SIPR 108: Suicide Prevention and Intervention with Adolescents
Suicidal behaviors, suicidal ideation, and non-suicidal self-mutilating behaviors (SMB) are issues surrounding today’s adolescents. Today’s youth may engage in SMB to stop bad feelings, feel something (even if it is pain), punish themselves, relieve feelings of numbness or emptiness, feel relaxed, or give themselves something to do when alone.
SIPR 109: Conducting a Suicide Assessment: Using the Safe-T Model (with role plays)
In this session, Dr. Gary Sibcy reviews and unpacks the Safe-T 5 Step Evaluation & Triage System for Suicide Assessment developed by the Substance Abuse and Mental Health Services Administration (SAMHSA) of the American Psychological Association (APA). Through three role plays, Dr. Sibcy demonstrates how to use this method with clients of varying suicide risk level.
SIPR 110: Families in Crisis: The First 48 Hours Following Suicide
Discovering the body of someone who has committed suicide or receiving a death notification can be traumatic to the point that the chemistry of the brain changes in the immediate aftermath. Throughout this tumultuous time, caregivers can provide emotional and practical support that minimizes further secondary wounds to survivors.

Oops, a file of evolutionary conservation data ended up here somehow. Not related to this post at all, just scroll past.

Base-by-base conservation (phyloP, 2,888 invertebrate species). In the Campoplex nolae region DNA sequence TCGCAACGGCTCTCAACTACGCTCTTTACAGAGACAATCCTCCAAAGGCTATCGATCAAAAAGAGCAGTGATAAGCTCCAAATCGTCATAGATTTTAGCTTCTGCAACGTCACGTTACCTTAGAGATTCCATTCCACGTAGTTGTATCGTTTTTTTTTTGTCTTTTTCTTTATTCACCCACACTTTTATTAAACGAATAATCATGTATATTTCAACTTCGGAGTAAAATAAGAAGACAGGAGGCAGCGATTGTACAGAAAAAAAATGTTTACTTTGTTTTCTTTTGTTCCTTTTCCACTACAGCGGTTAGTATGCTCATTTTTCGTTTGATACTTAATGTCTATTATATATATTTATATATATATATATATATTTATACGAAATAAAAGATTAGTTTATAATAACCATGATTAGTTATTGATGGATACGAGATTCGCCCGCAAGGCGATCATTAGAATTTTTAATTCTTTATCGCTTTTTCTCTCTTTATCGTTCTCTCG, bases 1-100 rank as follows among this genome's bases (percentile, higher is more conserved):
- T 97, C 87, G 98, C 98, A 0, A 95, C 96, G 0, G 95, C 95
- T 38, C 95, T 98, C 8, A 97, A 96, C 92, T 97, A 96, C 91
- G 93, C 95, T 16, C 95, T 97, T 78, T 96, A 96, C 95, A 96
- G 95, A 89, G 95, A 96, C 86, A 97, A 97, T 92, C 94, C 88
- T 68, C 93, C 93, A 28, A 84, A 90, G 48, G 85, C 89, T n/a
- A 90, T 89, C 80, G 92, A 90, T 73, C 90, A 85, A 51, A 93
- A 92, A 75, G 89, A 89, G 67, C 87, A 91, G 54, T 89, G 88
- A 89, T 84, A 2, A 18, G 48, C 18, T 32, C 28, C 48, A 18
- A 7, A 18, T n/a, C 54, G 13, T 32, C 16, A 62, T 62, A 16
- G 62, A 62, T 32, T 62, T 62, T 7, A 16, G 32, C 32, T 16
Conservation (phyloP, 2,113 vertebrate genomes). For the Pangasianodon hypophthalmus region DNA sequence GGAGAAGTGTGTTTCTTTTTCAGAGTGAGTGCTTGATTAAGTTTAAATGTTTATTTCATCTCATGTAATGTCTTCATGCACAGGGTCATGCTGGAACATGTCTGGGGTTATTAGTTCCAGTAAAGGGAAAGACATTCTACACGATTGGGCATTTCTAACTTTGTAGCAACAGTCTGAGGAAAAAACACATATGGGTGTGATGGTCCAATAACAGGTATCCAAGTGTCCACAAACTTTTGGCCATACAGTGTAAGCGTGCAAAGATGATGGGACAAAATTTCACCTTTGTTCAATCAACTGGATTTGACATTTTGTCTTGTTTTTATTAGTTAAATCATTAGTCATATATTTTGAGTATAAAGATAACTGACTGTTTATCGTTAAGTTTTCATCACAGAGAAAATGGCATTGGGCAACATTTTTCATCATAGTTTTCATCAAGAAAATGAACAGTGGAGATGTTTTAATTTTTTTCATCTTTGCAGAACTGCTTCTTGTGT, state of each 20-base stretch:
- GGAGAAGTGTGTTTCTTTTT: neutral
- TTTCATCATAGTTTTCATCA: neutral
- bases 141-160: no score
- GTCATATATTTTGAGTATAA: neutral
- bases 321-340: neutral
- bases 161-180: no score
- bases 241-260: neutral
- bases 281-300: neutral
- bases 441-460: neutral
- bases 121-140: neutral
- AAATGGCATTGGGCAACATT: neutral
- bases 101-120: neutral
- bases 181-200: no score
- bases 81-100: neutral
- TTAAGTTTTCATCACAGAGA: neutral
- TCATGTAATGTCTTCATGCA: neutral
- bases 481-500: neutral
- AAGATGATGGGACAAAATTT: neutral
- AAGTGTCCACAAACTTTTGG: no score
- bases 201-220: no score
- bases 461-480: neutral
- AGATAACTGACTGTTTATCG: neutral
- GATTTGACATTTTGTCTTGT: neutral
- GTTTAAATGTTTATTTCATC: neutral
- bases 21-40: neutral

SIPR 111: Grieving a Suicide: Long-term Support for Survivors and Loved Ones
In this session, Jennifer Cisney Ellers and Dr. Eric Scalise will describe the complicated grief that follows a suicide and the experience of survivors. Strategies to facilitate healthy grieving and healing are outlined. Viewers will also learn what is unhelpful and how to avoid responses that cause further alienation and shame for survivors.
SIPR 112: Caregivers in Crisis: When Clients Take Their Lives
Counselors who have lost a client to suicide often describe the event as one of the most profoundly difficult experiences of their professional careers. In this session, you will learn how to prepare or care for yourself in the event of a client’s suicide, and you will learn how to care for other clinicians who have experienced this devastating event.
SIPR-BS01: The Ethics of Suicide Intervention
for Educators and
Church and Community Leaders
Working with people in suicidal crisis is a very stressful and ethically complicated scenario. The ethical principles of beneficence, non-maleficence, autonomy, justice, fidelity, and veracity are important when dealing with individuals in regard to suicide. It is important to note that laws differ in each state when it comes to duty to warn/duty to protect and end of life legislation.
SIPR-BS02: Conducting a Suicide Intervention: The Role of Ministry Leaders and Caregivers (with demonstrations)
In this session, Dr. Sibcy again utilizes the Safe-T method, but this time with an emphasis on the role of pastors and other lay caregivers in conducting a suicide intervention. It is of utmost importance that when a suicide risk is clearly present, referral systems are in place to get the at-risk parishioner to a trained clinician who can help.